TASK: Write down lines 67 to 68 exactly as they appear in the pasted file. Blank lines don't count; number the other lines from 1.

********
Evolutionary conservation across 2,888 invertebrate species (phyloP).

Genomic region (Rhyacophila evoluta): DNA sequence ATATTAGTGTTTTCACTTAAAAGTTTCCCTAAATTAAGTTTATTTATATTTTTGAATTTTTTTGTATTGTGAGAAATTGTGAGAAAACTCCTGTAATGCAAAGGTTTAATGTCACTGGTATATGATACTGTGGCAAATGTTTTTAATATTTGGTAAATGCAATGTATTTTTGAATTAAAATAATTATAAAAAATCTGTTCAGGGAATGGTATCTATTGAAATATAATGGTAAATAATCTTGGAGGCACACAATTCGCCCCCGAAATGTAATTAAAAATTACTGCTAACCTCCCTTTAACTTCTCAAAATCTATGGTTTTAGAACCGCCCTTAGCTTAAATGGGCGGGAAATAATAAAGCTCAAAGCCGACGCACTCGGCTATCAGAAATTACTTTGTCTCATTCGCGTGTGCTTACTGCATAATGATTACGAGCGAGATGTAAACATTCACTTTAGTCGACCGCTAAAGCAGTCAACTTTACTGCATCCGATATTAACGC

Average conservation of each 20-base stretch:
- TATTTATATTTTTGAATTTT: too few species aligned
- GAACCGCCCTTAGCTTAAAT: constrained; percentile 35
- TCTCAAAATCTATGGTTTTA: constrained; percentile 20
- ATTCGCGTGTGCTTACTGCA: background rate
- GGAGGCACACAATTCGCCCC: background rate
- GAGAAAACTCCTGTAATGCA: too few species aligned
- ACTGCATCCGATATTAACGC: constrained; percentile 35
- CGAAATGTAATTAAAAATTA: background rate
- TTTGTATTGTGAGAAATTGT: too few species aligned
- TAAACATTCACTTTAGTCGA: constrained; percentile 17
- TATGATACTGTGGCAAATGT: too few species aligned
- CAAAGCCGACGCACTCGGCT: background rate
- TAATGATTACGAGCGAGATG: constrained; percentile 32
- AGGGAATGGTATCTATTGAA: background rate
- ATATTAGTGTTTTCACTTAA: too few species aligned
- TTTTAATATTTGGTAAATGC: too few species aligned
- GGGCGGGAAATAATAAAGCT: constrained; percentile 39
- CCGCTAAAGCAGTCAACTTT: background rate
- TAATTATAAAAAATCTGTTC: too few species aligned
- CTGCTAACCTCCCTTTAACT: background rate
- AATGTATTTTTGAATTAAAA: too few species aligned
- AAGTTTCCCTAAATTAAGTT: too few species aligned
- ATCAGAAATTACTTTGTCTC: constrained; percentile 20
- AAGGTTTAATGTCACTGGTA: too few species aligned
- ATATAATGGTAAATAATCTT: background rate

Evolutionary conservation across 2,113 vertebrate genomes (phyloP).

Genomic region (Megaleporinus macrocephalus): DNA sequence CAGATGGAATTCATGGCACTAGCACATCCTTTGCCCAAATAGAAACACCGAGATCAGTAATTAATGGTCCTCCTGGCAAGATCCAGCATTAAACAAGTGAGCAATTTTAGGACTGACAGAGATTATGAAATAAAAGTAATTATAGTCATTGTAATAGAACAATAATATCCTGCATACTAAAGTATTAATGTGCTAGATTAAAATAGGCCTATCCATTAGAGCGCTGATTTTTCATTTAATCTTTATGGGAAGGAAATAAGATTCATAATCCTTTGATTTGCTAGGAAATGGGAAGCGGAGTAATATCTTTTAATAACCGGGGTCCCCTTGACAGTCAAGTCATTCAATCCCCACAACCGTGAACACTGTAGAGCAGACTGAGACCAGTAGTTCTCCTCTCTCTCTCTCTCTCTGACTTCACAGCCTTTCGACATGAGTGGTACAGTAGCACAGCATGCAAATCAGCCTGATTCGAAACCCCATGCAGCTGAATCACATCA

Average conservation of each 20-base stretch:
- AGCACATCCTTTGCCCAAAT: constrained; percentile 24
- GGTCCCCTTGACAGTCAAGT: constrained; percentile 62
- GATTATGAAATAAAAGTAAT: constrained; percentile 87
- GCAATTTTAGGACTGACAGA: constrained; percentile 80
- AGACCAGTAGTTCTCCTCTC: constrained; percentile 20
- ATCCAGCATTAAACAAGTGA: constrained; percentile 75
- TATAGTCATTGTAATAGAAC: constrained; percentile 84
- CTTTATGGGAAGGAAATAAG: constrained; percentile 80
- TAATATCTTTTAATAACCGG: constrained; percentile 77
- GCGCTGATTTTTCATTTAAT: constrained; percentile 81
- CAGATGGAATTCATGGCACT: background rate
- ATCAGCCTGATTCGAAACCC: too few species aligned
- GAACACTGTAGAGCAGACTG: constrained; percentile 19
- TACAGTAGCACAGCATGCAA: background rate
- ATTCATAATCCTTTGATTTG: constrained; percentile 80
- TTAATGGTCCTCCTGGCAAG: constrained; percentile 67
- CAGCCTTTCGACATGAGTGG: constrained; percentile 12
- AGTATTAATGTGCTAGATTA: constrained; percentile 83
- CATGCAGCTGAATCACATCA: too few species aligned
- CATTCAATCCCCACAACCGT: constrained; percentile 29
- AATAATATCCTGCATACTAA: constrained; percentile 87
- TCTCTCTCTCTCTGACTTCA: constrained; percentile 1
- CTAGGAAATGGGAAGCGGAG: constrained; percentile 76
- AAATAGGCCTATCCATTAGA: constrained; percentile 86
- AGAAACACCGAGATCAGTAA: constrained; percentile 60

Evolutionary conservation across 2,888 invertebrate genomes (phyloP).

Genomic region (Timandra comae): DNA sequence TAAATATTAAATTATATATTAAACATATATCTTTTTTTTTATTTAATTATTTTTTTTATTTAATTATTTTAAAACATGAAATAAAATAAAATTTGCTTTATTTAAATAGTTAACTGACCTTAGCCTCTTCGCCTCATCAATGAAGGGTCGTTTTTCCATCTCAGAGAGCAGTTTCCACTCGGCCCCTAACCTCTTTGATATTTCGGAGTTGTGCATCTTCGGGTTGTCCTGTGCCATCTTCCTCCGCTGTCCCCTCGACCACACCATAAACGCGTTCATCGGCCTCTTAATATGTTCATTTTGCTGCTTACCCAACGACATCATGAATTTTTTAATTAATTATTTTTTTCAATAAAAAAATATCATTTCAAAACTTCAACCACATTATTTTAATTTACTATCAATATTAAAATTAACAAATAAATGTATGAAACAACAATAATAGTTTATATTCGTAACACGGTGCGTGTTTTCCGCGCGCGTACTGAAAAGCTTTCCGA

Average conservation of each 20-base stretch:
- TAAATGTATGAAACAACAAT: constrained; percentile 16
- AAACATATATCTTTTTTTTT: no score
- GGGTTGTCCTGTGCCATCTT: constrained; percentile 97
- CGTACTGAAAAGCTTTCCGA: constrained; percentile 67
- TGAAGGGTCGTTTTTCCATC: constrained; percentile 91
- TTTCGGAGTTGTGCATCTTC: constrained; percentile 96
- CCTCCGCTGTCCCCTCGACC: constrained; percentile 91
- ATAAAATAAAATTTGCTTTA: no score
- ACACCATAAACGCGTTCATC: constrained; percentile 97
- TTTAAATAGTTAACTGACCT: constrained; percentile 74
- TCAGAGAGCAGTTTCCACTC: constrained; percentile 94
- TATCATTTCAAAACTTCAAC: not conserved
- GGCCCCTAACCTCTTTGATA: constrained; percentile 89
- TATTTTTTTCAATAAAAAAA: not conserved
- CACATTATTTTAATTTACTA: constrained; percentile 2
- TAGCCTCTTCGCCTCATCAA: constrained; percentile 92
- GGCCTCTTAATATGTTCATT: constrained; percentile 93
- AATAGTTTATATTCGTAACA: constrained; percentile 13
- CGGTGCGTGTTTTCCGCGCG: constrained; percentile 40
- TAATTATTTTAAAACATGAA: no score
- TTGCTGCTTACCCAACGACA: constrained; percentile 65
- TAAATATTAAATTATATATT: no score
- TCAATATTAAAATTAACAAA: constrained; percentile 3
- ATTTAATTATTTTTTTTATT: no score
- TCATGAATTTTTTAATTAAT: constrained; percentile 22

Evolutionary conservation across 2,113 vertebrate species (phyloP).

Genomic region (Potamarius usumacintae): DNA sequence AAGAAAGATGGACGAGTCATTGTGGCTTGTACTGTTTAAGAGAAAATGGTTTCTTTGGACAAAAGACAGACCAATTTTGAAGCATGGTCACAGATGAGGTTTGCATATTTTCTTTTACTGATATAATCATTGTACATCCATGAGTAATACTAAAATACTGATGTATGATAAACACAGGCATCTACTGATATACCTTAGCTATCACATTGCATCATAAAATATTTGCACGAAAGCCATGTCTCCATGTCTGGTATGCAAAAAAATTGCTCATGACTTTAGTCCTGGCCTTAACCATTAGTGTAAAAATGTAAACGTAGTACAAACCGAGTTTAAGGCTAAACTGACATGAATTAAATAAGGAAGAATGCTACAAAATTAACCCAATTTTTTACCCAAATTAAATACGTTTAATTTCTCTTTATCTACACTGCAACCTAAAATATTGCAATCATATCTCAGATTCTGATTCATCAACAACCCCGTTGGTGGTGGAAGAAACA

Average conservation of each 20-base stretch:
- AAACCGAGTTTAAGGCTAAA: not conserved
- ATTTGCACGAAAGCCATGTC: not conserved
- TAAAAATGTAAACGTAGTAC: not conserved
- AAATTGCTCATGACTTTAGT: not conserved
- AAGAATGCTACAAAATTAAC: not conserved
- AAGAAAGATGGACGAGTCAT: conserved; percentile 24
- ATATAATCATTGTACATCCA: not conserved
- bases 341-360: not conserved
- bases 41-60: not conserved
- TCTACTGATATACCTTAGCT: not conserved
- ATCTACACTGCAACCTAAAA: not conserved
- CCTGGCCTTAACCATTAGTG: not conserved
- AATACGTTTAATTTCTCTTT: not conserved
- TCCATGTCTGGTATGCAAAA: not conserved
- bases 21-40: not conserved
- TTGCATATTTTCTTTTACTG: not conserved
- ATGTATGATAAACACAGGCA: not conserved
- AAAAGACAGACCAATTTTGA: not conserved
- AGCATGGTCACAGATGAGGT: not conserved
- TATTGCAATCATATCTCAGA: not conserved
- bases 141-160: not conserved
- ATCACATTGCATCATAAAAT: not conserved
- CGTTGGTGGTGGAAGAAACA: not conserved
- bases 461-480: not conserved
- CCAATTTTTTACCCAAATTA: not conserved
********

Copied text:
- ATAAAATAAAATTTGCTTTA: no score
- ACACCATAAACGCGTTCATC: constrained; percentile 97